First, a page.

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New wage talks due in Luxembourg as prices climb
cost of living

New wage talks due in Luxembourg as prices climb

by Yannick HANSEN 03.08.2022
Another pay hike is due this year, statistics agency said, but government has been delaying such automatic indexations
Last round of talks between the government, business representatives and trade unions took place in March
Last round of talks between the government, business representatives and trade unions took place in March
Photo credit: Anouk Antony

A next round of government-led wage talks between workers and bosses is due after the latest forecasts showed rampant price rises would trigger another automatic wage indexation by the end of the year.

"The government has asked Statec to update its [inflation] calcuation for early September. On the basis of those calculations I will convene a Tripartite [meeting]," Prime Minister Xavier Bettel tweeted on Wednesday.

If the war in Ukraine continues, inflation is forecast to hit an annual rate of 6.6% by the end of 2022, national statistics agency Statec said on Wednesday, enough for a 2.5% top-up of wages in the last three months of the year.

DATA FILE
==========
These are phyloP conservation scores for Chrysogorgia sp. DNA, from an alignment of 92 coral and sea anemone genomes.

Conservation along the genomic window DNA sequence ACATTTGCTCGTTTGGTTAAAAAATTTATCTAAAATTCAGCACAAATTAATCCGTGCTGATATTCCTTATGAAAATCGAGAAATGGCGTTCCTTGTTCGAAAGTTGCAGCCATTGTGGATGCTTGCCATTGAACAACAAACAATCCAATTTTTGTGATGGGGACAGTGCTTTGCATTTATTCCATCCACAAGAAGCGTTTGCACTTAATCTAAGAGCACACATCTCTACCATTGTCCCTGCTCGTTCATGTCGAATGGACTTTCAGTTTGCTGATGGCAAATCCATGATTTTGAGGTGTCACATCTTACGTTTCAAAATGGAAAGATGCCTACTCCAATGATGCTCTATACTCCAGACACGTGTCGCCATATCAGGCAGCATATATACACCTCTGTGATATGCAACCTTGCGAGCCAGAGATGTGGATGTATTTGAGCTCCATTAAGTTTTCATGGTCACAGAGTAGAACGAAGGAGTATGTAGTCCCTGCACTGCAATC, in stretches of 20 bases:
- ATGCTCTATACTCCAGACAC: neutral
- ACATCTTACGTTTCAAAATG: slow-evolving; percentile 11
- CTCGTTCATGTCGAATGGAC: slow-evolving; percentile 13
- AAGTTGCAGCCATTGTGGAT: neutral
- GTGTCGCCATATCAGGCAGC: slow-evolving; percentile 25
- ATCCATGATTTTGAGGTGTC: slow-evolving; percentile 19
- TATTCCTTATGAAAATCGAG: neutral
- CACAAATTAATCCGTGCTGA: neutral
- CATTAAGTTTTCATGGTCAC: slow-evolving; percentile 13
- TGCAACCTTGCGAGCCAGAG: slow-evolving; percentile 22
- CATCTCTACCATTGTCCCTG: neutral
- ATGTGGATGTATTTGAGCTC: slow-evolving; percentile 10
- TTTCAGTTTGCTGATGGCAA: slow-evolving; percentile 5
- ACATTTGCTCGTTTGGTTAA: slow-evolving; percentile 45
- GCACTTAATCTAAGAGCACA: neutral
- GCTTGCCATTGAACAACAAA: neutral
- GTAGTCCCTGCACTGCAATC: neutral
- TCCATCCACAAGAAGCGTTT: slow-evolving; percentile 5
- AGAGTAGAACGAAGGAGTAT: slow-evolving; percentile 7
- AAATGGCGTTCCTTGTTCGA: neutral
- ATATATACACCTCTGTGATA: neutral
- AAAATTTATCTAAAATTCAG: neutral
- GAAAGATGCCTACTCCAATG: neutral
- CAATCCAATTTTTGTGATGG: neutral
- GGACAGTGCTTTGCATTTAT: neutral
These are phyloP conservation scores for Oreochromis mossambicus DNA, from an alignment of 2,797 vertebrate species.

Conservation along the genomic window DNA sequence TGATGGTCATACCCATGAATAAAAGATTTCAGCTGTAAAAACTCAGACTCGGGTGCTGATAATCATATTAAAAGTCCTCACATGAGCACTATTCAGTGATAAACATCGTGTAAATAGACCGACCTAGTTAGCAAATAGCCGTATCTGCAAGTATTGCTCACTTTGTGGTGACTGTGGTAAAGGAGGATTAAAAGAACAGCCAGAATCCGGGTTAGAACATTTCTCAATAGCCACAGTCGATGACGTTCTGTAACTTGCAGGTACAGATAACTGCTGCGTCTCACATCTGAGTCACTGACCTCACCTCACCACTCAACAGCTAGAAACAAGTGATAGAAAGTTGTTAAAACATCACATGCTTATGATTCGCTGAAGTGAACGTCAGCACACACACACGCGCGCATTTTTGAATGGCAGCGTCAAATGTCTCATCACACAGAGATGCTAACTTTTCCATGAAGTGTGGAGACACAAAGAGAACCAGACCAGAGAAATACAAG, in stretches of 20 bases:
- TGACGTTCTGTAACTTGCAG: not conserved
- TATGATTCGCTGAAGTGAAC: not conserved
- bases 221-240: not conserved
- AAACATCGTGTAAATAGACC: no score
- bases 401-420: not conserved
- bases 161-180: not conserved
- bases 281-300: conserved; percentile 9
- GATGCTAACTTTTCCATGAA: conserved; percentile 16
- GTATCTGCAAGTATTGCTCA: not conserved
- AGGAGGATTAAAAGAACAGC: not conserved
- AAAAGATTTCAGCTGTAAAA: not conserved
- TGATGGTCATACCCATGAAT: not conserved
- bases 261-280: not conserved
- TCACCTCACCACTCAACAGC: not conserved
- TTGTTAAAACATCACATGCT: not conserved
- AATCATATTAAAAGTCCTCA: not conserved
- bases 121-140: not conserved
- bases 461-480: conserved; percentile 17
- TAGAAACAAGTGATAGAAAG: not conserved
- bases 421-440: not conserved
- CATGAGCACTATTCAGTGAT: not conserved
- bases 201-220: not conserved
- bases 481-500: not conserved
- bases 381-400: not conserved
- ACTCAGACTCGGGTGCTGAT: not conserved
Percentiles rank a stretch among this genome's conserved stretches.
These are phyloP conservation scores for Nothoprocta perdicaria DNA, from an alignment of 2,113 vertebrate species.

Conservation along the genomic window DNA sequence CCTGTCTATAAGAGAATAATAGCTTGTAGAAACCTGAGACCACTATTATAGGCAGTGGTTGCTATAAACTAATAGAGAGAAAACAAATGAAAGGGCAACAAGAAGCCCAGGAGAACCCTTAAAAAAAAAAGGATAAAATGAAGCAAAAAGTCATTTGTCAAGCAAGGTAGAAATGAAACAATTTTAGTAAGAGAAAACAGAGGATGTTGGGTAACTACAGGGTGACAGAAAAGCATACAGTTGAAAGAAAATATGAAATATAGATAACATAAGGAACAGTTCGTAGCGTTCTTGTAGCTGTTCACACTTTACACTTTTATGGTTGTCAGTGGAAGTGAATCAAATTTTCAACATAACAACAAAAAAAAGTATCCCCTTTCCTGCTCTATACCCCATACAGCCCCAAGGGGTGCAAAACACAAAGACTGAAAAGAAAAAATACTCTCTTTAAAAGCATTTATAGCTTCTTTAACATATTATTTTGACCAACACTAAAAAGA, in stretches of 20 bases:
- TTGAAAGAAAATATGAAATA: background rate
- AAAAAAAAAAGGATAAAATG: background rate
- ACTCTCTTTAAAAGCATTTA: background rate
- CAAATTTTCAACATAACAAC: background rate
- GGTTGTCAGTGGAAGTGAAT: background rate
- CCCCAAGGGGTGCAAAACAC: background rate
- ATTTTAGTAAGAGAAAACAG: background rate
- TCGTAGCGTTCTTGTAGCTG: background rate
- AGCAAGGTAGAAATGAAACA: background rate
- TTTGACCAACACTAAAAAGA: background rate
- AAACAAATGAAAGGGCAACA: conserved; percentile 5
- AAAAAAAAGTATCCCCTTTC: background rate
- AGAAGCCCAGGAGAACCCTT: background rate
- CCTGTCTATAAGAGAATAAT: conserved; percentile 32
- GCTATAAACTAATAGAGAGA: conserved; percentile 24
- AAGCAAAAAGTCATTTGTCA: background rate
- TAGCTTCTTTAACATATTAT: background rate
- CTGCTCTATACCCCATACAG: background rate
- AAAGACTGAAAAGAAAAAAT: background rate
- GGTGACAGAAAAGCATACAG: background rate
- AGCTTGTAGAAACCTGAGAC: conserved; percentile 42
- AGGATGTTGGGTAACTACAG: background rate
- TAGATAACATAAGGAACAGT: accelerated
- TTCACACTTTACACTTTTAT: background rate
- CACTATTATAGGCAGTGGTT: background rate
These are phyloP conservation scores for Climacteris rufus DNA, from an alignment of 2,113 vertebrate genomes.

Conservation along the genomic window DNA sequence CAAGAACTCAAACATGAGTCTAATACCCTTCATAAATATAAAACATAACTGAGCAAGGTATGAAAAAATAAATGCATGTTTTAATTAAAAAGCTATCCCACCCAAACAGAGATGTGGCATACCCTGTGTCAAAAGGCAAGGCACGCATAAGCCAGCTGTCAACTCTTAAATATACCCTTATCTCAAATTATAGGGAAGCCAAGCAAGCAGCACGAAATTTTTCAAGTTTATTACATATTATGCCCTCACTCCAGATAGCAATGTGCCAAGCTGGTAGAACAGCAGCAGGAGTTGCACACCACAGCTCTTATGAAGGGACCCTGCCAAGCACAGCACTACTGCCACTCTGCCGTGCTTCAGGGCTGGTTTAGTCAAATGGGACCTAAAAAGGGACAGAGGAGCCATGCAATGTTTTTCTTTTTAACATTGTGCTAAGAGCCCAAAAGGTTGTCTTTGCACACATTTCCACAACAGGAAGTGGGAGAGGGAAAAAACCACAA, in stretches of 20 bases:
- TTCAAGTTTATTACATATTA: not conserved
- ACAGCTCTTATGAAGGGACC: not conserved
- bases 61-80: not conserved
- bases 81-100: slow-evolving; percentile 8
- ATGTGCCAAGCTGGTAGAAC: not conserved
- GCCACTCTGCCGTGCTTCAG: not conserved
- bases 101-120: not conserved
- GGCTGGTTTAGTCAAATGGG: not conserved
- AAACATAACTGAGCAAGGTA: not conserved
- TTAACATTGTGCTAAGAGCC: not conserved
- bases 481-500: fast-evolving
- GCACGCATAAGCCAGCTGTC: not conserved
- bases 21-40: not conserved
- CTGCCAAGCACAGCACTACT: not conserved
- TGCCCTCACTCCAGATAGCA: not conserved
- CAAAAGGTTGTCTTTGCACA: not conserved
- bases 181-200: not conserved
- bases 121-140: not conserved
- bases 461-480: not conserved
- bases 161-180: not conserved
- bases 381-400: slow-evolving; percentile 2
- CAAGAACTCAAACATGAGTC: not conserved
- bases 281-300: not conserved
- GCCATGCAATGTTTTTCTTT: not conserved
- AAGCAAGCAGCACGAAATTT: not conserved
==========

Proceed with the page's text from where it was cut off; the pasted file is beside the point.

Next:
But social partners decided to suspend the next automatic wage indexation which became due in July, and instead pay out tax credits to make up for the loss in purchasing power. 

Workers would receive the July indexation in April next year, the agreement said, and could meet again should another indexation become due in the meantime, a scenario that is now playing out.

"I assume that will happen in November at the latest," Romain Wolff, the head of the trade union CGFL told broadcaster RTL on Wednesday. "The slate will be wiped clean and new negotiations will take place," he said.

The government previously said that future wage indexations would be pushed back until 2024 or 2025. By paying out tax credits instead of going through with wage indexations, the government shifted the financial burden away from businesses and on to the taxpayer.

Russia's war against Ukraine and ongoing problems with the global supply chain continue to drive up inflation, Statec said. Should the war continue, inflation could hit an annual rate of 5.3% in 2023.

In response to ballooning fuel prices, Luxembourg put together a support package that will cost the taxpayer more than €1 billion. Amongst the measures are tax credits, a discount on fuel and rent subsidies.


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